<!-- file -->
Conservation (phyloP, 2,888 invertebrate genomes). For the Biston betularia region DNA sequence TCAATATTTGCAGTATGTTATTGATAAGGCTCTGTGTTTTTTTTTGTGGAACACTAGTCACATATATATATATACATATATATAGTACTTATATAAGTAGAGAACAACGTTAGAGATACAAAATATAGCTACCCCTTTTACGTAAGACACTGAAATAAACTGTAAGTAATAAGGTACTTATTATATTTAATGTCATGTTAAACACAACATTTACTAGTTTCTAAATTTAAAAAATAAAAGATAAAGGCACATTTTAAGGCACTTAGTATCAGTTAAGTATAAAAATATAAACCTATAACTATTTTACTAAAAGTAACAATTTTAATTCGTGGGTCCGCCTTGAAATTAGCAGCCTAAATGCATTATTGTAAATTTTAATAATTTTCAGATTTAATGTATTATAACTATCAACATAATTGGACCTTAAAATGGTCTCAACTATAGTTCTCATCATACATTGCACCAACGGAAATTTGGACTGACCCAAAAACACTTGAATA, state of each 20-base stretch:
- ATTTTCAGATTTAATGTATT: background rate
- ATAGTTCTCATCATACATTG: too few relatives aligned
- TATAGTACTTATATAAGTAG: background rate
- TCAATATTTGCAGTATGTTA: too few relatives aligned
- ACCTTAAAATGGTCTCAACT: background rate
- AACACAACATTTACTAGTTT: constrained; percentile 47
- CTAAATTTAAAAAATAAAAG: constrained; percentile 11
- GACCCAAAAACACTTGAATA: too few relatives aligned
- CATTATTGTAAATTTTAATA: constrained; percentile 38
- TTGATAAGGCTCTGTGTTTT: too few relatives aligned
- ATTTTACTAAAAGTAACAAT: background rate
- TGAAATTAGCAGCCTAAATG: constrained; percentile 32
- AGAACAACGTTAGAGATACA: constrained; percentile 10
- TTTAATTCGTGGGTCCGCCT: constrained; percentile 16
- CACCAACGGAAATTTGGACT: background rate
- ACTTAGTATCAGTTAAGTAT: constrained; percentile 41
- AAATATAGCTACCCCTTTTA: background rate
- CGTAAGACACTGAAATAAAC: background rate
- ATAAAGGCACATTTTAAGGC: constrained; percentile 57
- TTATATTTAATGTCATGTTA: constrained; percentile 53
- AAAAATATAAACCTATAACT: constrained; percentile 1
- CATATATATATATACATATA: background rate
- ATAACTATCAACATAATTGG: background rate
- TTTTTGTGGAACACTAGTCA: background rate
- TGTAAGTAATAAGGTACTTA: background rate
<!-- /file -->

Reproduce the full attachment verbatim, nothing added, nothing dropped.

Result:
Conservation (phyloP, 2,888 invertebrate genomes). For the Biston betularia region DNA sequence TCAATATTTGCAGTATGTTATTGATAAGGCTCTGTGTTTTTTTTTGTGGAACACTAGTCACATATATATATATACATATATATAGTACTTATATAAGTAGAGAACAACGTTAGAGATACAAAATATAGCTACCCCTTTTACGTAAGACACTGAAATAAACTGTAAGTAATAAGGTACTTATTATATTTAATGTCATGTTAAACACAACATTTACTAGTTTCTAAATTTAAAAAATAAAAGATAAAGGCACATTTTAAGGCACTTAGTATCAGTTAAGTATAAAAATATAAACCTATAACTATTTTACTAAAAGTAACAATTTTAATTCGTGGGTCCGCCTTGAAATTAGCAGCCTAAATGCATTATTGTAAATTTTAATAATTTTCAGATTTAATGTATTATAACTATCAACATAATTGGACCTTAAAATGGTCTCAACTATAGTTCTCATCATACATTGCACCAACGGAAATTTGGACTGACCCAAAAACACTTGAATA, state of each 20-base stretch:
- ATTTTCAGATTTAATGTATT: background rate
- ATAGTTCTCATCATACATTG: too few relatives aligned
- TATAGTACTTATATAAGTAG: background rate
- TCAATATTTGCAGTATGTTA: too few relatives aligned
- ACCTTAAAATGGTCTCAACT: background rate
- AACACAACATTTACTAGTTT: constrained; percentile 47
- CTAAATTTAAAAAATAAAAG: constrained; percentile 11
- GACCCAAAAACACTTGAATA: too few relatives aligned
- CATTATTGTAAATTTTAATA: constrained; percentile 38
- TTGATAAGGCTCTGTGTTTT: too few relatives aligned
- ATTTTACTAAAAGTAACAAT: background rate
- TGAAATTAGCAGCCTAAATG: constrained; percentile 32
- AGAACAACGTTAGAGATACA: constrained; percentile 10
- TTTAATTCGTGGGTCCGCCT: constrained; percentile 16
- CACCAACGGAAATTTGGACT: background rate
- ACTTAGTATCAGTTAAGTAT: constrained; percentile 41
- AAATATAGCTACCCCTTTTA: background rate
- CGTAAGACACTGAAATAAAC: background rate
- ATAAAGGCACATTTTAAGGC: constrained; percentile 57
- TTATATTTAATGTCATGTTA: constrained; percentile 53
- AAAAATATAAACCTATAACT: constrained; percentile 1
- CATATATATATATACATATA: background rate
- ATAACTATCAACATAATTGG: background rate
- TTTTTGTGGAACACTAGTCA: background rate
- TGTAAGTAATAAGGTACTTA: background rate